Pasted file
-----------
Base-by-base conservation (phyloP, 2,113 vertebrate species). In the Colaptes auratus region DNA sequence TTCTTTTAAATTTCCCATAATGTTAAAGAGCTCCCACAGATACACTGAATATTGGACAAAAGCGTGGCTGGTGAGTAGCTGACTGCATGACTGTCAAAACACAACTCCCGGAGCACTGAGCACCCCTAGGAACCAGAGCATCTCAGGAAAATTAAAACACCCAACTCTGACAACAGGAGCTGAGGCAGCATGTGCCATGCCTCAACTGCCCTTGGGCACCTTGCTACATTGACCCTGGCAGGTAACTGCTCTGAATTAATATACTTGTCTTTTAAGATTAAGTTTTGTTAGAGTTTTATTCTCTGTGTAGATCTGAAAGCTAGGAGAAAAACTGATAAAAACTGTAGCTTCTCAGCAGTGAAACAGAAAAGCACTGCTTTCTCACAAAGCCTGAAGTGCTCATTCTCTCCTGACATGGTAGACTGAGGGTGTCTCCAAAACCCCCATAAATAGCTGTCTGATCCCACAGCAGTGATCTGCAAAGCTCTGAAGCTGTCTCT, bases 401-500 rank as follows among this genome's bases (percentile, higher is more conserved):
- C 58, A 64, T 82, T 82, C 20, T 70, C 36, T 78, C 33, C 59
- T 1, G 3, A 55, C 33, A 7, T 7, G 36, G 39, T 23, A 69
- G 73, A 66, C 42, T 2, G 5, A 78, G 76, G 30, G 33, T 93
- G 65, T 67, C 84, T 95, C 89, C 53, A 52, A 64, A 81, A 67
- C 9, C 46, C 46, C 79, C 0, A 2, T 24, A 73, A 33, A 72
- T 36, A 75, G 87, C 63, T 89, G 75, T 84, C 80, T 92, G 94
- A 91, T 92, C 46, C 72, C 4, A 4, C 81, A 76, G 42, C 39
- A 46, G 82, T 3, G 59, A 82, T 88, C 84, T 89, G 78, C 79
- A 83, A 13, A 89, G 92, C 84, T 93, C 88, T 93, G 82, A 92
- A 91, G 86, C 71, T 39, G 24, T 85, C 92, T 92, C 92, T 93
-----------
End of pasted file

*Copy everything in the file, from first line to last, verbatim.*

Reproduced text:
Base-by-base conservation (phyloP, 2,113 vertebrate species). In the Colaptes auratus region DNA sequence TTCTTTTAAATTTCCCATAATGTTAAAGAGCTCCCACAGATACACTGAATATTGGACAAAAGCGTGGCTGGTGAGTAGCTGACTGCATGACTGTCAAAACACAACTCCCGGAGCACTGAGCACCCCTAGGAACCAGAGCATCTCAGGAAAATTAAAACACCCAACTCTGACAACAGGAGCTGAGGCAGCATGTGCCATGCCTCAACTGCCCTTGGGCACCTTGCTACATTGACCCTGGCAGGTAACTGCTCTGAATTAATATACTTGTCTTTTAAGATTAAGTTTTGTTAGAGTTTTATTCTCTGTGTAGATCTGAAAGCTAGGAGAAAAACTGATAAAAACTGTAGCTTCTCAGCAGTGAAACAGAAAAGCACTGCTTTCTCACAAAGCCTGAAGTGCTCATTCTCTCCTGACATGGTAGACTGAGGGTGTCTCCAAAACCCCCATAAATAGCTGTCTGATCCCACAGCAGTGATCTGCAAAGCTCTGAAGCTGTCTCT, bases 401-500 rank as follows among this genome's bases (percentile, higher is more conserved):
- C 58, A 64, T 82, T 82, C 20, T 70, C 36, T 78, C 33, C 59
- T 1, G 3, A 55, C 33, A 7, T 7, G 36, G 39, T 23, A 69
- G 73, A 66, C 42, T 2, G 5, A 78, G 76, G 30, G 33, T 93
- G 65, T 67, C 84, T 95, C 89, C 53, A 52, A 64, A 81, A 67
- C 9, C 46, C 46, C 79, C 0, A 2, T 24, A 73, A 33, A 72
- T 36, A 75, G 87, C 63, T 89, G 75, T 84, C 80, T 92, G 94
- A 91, T 92, C 46, C 72, C 4, A 4, C 81, A 76, G 42, C 39
- A 46, G 82, T 3, G 59, A 82, T 88, C 84, T 89, G 78, C 79
- A 83, A 13, A 89, G 92, C 84, T 93, C 88, T 93, G 82, A 92
- A 91, G 86, C 71, T 39, G 24, T 85, C 92, T 92, C 92, T 93